Quote from the TIME article: Stereotypes are hard to break, and when it comes to education and gender, parents — and students — stick with a firmly held belief that girls don’t do as well in math and science, while boys don’t have great language and reading skills.
A review of 308 studies involving more than 1.1 million boys and girls who were students from 1914 to 2011 blows apart that idea. For 100 years, according to the data that included students from 30 countries, girls have been outperforming boys in all of their classes — reading, language and math and science. And they’ve been doing it throughout their academic careers, from elementary school to high school. Which also means that the “boy crisis” — the worry that boys have recently been falling precipitously behind girls academically — is also a fallacy. They’ve been getting lower grades than girls for a century.
Even when sexism and misogyny cut off the vast majority of careers and the workforce to women, and girls could really only dream of becoming maybe a nurse, secretary or teacher, they still outperformed boys who had access to higher education, the majority of careers and the workforce. Just based on that you'd think girl's would believe education was a waste of time, leading to resentment and there would be a "girl crisis" where girl's would get lower grades than boys.
So girl's outperforming boys, even in math and science isn't something new. Despite the myth we so often seen propagated in alt right and even progressive men's groups that this is a relatively new phenomenon plaguing boys due to the "feminization" of academia. And when it comes to higher education women get more scholarships so it's cheaper, despite the fact that women are on the hook for almost 70% of the 1.5 trillion dollar student debt crisis. Not to mention the fact that all women will statistically earn less money even with higher degrees than white men.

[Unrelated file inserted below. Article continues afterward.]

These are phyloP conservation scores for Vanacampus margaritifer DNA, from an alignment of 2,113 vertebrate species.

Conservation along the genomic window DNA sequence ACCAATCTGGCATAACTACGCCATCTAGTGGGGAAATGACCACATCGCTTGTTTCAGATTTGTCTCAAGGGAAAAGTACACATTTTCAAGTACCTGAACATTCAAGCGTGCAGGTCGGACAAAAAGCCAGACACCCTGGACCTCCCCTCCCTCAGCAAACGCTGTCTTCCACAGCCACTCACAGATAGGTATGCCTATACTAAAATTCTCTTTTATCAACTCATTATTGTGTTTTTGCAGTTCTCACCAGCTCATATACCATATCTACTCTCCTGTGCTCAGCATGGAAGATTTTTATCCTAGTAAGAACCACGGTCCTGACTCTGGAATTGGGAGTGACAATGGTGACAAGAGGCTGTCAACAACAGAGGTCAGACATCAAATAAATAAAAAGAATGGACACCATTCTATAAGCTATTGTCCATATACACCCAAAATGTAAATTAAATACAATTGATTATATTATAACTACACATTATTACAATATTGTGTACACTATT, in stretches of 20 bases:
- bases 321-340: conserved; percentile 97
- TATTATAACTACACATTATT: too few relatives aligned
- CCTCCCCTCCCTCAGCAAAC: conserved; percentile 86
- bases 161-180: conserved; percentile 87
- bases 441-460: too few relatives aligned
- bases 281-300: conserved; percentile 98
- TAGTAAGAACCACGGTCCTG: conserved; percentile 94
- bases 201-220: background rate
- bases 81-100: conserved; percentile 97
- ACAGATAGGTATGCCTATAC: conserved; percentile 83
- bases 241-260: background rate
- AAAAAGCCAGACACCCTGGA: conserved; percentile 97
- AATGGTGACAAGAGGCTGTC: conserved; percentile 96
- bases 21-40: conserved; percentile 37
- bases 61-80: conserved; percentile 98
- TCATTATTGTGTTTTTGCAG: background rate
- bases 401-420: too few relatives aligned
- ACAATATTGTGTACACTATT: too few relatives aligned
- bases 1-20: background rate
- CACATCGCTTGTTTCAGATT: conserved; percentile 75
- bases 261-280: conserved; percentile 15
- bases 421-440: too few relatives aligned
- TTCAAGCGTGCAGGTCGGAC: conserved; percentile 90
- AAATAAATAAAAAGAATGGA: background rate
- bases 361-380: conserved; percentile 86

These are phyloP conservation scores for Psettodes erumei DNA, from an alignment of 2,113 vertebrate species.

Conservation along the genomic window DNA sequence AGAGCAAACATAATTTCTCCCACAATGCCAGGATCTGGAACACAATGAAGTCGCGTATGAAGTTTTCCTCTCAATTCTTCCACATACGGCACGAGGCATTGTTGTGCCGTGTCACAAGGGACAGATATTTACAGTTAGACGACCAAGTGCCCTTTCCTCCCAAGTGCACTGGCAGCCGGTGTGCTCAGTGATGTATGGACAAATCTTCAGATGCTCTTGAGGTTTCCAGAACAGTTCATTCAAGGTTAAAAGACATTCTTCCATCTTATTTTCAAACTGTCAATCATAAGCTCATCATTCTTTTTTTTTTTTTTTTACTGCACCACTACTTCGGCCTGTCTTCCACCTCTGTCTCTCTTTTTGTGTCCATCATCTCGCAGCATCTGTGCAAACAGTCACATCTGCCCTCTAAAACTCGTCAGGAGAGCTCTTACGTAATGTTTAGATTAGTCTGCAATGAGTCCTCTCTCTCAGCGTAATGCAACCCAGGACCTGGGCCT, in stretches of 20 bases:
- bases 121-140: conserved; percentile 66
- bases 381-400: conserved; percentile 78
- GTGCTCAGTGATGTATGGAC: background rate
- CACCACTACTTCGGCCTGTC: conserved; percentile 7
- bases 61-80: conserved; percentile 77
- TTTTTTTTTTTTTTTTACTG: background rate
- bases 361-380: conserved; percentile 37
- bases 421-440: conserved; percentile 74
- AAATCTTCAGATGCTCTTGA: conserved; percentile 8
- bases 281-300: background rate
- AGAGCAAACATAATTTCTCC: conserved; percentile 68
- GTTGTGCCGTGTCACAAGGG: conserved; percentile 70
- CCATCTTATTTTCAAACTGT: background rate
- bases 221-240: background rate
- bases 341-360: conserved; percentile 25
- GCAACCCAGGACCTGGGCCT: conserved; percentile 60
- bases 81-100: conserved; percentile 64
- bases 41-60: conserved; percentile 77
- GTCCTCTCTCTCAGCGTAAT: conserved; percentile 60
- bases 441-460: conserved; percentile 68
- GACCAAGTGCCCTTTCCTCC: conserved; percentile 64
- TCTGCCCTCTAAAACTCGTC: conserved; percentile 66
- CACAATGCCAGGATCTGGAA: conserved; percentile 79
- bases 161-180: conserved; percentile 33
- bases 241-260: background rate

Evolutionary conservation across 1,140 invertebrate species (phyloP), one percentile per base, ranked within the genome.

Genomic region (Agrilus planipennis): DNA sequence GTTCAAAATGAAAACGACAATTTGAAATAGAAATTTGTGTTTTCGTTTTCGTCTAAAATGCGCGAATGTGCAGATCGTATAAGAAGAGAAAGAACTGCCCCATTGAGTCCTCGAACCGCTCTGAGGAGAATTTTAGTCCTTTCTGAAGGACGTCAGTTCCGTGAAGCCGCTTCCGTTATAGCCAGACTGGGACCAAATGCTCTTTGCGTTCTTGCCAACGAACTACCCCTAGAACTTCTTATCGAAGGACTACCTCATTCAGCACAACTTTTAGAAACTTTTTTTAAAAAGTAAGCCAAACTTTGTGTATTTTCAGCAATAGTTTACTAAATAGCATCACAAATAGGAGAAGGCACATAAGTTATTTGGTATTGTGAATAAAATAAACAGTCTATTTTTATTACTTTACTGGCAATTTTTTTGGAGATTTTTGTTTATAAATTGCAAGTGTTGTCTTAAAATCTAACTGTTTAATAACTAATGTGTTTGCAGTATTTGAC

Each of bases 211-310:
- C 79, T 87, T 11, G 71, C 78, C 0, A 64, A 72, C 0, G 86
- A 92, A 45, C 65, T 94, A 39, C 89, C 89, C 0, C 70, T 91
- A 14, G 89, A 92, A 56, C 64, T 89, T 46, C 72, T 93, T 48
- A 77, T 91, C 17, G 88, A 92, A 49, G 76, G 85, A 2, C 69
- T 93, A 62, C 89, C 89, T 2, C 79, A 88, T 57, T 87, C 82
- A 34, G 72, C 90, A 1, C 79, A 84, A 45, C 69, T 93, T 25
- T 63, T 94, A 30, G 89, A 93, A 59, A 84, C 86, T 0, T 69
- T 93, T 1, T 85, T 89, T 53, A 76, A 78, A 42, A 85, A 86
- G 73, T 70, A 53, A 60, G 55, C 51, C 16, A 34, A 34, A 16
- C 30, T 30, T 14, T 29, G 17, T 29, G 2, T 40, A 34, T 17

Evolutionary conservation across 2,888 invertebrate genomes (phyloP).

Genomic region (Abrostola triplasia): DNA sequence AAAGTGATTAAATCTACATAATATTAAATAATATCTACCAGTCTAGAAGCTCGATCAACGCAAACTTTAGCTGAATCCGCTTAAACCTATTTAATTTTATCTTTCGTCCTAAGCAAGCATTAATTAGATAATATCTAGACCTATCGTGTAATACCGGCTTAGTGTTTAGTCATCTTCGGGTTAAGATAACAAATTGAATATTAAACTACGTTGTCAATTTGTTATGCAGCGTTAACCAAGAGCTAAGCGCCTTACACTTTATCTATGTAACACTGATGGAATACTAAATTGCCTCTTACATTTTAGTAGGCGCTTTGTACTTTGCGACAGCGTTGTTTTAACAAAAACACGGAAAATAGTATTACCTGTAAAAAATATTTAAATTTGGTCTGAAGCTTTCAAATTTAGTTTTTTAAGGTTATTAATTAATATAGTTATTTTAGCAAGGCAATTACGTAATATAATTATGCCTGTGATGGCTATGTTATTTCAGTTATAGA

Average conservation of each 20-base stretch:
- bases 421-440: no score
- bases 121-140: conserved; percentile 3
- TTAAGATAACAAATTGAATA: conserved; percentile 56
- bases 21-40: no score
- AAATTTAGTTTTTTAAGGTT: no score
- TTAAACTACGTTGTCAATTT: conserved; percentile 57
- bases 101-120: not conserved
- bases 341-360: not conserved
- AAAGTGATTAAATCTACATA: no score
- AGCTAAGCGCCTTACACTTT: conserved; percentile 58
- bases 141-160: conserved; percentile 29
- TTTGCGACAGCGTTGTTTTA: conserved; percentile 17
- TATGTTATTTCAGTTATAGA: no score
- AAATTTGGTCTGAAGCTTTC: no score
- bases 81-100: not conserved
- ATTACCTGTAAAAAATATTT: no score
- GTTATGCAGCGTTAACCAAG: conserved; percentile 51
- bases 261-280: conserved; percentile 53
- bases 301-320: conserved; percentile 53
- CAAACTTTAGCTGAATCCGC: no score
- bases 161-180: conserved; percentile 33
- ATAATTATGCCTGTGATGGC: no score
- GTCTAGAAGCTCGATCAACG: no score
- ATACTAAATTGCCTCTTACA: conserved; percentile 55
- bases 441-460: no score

So what's going on with boys and/or the educational system for the last century and spanning 30 different countries where girl's have been outperforming them?
I'm posting here concerning a locked thread that I'd like to correct and add-on to here. The synopsis of the study mentioned is that humans in paleolithic Eurasia had a high fat/high meat diet but due to many of the animals they hunted having a large amount of lean meat during winter months, they would have an overabundance of lean meat which they would then feed to proto-dogs.
The article from Scientific America changes a few key words from the study that gives a vastly different impression. For example: "High consumption of protein may lead to hyperinsulinemia, hyperammonia or diarrhea. In the worst case excessive lean meat consumption may lead to fatal protein poisoning." versus "Indeed, if humans eat too much meat, diarrhea usually ensues." The former is from the study compared to the latter which is from the article. The study makes it clear that it is exclusively referring to lean cuts of meat that would be far lower in fat than what humans had evolved to eat on a daily and regular basis.
To wrap things up, the study that the article is citing makes no claim that Humans had not eaten a large amount of meat relative to our diet and instead claims the opposite. Those with an impression that the study may have been claiming otherwise is due to how poorly written the article is. The references concerning the evolutionary trait of carnivorism is referring to the digestive ability of carnivorous animals that have a greater ability to digest and thrive off of protein alone when compared to Humans who require greater amounts of fat or carbs. Funny enough, the study also references the fact that dogs hadn't evolved the traits necessary to digest starch in mass until after the neolithic.
I’ve been fascinated by this subject lately and would like to do some more in-depth reading.
Can I just leave the beefalo with a Salt Lick and just wait for him to get domesticated or do I have to ride him and personally feed him everyday?
Sorry if this has been posted before, however I would agree pits have been domesticated, just that theyve been domesticated the same way a Siamese fighting fish was domesticated. Its to be kept single, and in a enclosure by itself.
Some people in Thailand and Malaysia are known to have collected wild bettas at least by the 19th century, observing their aggressive nature and pitting them against each other in gambling matches akin to cockfights. In the wild, betta spar for only a few minutes before one fish retreats; domesticated betta, bred specifically for heightened aggression, can engage for much longer, with winners determined by a willingness to continue fighting; once a fish retreats, the match is over. Fights to the death were rare, so bets were placed on the bravery of the fish rather than its survival.
The fish IS domesticated, but if humans were a aquatic species of Betta-size, they would be terrifyingly dangerous to us as well(likely).